In response to these arguments, Ernst & Young observes that the third-party plaintiffs have not pled that they "requested or received any advice from Ernst & Young with respect to the reporting or disclosure of any fact that BCC alleges was fraudulently or negligently misrepresented or concealed from it in the period prior to the consummation of the sale and leaseback transaction." (Docket No. 89 at 4; Docket No. 90 at 3.) I agree with Ernst & Young that the third-party complaints' silence with respect to Ernst & Young's knowledge of the relevant and material property transfers between GNP and Inexcon Maine is deafening, particularly as the existence of such knowledge should be known to GNP's officers and directors, could have been alleged in general terms, see Fed. R. Civ. P. 9(b), and is not inherent in the relationship between a company and its accountants.3

However, it is also apparent that the allegations in the third-party complaints have placed Ernst & Young on notice of the possible contours of any third-party claims. Elsewhere in their opposition memorandum the directors assert, "The entire basis for the Third-Party Complaint is that [Ernst & Young] improperly prepared the financial statements and the Outside [Directors] would not have authorized the BCC Transaction but for the conduct of [Ernst & Young]." (Docket No. 87 at 18.) The directors' representation that their third-party complaint alleges that Ernst & Young improperly prepared GNP's 2001 financial statements is not fully accurate. A review of the directors' third-party complaint makes it plain that the directors have not alleged that Ernst & Young improperly prepared GNP's financial statements, only that the directors relied on some unspecified "tax, accounting and financial advice supplied by [Ernst & Young] with respect to the allegedly wrongful financial statements and real estate transactions[4] that form the basis for the Complaint." (Docket No. 54, ¶¶ 16.) My view is that this allegation is designed more to dance around the issue of Ernst & Young's knowledge or notice of the subject asset transfers than to plainly state a proper derivative claim.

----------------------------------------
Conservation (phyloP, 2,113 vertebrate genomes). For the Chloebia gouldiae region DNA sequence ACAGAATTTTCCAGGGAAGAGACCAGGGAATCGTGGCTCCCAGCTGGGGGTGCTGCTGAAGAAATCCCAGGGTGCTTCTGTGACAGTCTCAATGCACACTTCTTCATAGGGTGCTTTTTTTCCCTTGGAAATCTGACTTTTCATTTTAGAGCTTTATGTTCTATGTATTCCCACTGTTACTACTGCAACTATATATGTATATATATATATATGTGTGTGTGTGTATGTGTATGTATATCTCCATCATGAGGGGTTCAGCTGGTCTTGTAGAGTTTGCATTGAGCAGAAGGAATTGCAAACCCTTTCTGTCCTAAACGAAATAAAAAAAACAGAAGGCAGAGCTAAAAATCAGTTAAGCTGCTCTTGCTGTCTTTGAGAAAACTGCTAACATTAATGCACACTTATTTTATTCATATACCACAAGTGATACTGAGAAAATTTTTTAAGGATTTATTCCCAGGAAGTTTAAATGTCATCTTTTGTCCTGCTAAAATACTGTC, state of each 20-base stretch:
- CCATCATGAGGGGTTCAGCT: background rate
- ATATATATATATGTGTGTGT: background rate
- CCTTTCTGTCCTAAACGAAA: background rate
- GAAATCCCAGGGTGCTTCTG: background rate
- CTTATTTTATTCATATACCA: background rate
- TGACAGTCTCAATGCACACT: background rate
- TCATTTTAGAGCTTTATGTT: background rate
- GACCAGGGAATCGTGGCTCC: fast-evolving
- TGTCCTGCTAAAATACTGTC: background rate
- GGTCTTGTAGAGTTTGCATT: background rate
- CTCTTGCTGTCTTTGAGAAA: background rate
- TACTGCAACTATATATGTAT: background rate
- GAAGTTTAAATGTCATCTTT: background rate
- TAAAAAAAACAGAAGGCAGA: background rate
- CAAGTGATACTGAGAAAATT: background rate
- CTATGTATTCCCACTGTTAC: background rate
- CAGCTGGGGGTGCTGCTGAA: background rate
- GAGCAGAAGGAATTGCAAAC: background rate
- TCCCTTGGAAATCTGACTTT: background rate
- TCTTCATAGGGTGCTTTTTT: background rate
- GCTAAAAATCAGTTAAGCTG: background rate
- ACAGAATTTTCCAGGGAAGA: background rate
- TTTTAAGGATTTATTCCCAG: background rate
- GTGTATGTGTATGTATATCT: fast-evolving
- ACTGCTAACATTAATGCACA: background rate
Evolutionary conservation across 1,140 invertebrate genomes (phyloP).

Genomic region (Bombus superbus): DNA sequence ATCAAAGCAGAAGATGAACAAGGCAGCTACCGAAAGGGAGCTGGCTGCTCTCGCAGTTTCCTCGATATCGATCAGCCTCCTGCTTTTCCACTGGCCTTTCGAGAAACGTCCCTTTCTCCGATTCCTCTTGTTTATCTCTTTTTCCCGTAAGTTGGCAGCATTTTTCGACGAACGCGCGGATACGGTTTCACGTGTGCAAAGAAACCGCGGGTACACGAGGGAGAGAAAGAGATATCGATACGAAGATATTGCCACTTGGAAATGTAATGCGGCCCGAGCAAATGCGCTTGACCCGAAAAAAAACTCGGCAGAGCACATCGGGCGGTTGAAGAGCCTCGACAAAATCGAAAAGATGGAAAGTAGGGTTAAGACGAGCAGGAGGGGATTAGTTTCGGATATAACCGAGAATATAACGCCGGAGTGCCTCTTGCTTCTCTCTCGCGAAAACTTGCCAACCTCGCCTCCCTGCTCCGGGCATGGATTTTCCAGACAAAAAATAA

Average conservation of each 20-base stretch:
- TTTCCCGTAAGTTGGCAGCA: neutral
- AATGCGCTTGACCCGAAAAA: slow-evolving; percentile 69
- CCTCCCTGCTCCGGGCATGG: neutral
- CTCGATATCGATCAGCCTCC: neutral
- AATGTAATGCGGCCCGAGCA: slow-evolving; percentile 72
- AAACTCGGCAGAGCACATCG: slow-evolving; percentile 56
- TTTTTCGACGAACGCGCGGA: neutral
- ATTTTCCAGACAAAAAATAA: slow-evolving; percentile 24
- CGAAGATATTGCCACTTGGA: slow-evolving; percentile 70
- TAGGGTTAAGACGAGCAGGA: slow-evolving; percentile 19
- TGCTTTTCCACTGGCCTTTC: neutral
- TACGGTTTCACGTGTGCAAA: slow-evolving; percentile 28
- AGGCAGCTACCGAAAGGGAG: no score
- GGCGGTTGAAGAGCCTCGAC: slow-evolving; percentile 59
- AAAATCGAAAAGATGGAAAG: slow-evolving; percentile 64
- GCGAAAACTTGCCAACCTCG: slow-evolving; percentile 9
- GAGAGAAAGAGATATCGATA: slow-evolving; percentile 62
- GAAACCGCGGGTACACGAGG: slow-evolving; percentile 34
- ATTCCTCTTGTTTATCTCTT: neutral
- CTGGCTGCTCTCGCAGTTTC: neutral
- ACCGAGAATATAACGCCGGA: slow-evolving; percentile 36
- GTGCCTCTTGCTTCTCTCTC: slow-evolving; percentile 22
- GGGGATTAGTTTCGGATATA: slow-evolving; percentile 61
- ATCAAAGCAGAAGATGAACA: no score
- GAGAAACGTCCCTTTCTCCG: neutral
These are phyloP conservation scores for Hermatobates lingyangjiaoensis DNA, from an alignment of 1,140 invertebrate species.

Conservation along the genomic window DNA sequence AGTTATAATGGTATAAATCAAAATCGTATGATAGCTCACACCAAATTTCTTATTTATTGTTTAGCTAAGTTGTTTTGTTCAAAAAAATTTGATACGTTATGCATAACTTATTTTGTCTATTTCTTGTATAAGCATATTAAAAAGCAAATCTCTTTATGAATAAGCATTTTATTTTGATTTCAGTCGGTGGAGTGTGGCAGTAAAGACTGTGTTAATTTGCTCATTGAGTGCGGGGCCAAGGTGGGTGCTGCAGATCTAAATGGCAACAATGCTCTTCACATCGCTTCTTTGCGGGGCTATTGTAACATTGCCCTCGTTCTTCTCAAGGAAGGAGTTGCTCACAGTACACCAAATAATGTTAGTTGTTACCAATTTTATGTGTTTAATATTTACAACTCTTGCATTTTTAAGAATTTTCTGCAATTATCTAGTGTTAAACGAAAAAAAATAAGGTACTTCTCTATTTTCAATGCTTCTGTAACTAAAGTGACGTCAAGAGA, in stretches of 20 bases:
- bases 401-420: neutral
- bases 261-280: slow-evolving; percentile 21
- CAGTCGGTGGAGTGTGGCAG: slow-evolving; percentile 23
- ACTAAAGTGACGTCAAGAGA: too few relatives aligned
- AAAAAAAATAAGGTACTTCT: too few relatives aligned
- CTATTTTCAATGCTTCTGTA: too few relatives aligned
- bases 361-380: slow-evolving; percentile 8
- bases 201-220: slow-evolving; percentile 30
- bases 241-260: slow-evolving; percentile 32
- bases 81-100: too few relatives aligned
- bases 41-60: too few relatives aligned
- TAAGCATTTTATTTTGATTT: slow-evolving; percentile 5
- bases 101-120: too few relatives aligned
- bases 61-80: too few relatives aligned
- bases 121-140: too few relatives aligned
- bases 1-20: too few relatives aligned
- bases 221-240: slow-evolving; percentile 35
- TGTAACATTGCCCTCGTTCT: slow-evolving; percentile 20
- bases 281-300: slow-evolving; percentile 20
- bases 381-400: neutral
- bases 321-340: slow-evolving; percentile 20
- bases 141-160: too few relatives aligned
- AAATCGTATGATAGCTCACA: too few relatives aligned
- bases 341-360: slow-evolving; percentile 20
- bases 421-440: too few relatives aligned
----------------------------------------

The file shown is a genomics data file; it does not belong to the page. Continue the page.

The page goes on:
Reviewing the directors' complaint guided not by the narrow question of whether it contains facts that, if true, could satisfy every element of the claim, but rather by the broader question of whether the complaint puts Ernst & Young on notice of the claim, I am satisfied that the director defendants' complaint does state a claim that could possibly derive from BCC's primary claim against them and does satisfy the liberal pleading requirements under Rule 8 of the Federal Rules of Civil Procedure. The broad contours of that claim are that because of Ernst & Young's unspecified conduct vis-à-vis the 2001 financial statements, the director defendants may have liability to BCC who relied upon those statements. A complaint pled in that fashion could be derivative of BCC's complaint.

According to defendant Morgan, his claims are derivative of the primary claims because BCC alleges that it relied upon the 2001 financial statements that were prepared and issued by Ernst & Young and, therefore, to the extent the statements were false or failed to comply with generally accepted accounting principles (GAAP) by failing to reference the property transfers to Inexcon, Maine, Morgan's claims against Ernst & Young must derive from BCC's misrepresentation claims. (Docket No. 88 at 2, 7-9.) This allegation of Morgan's complaint suffices under the same rationale as I discussed above and therefore avoids dismissal of the complaint.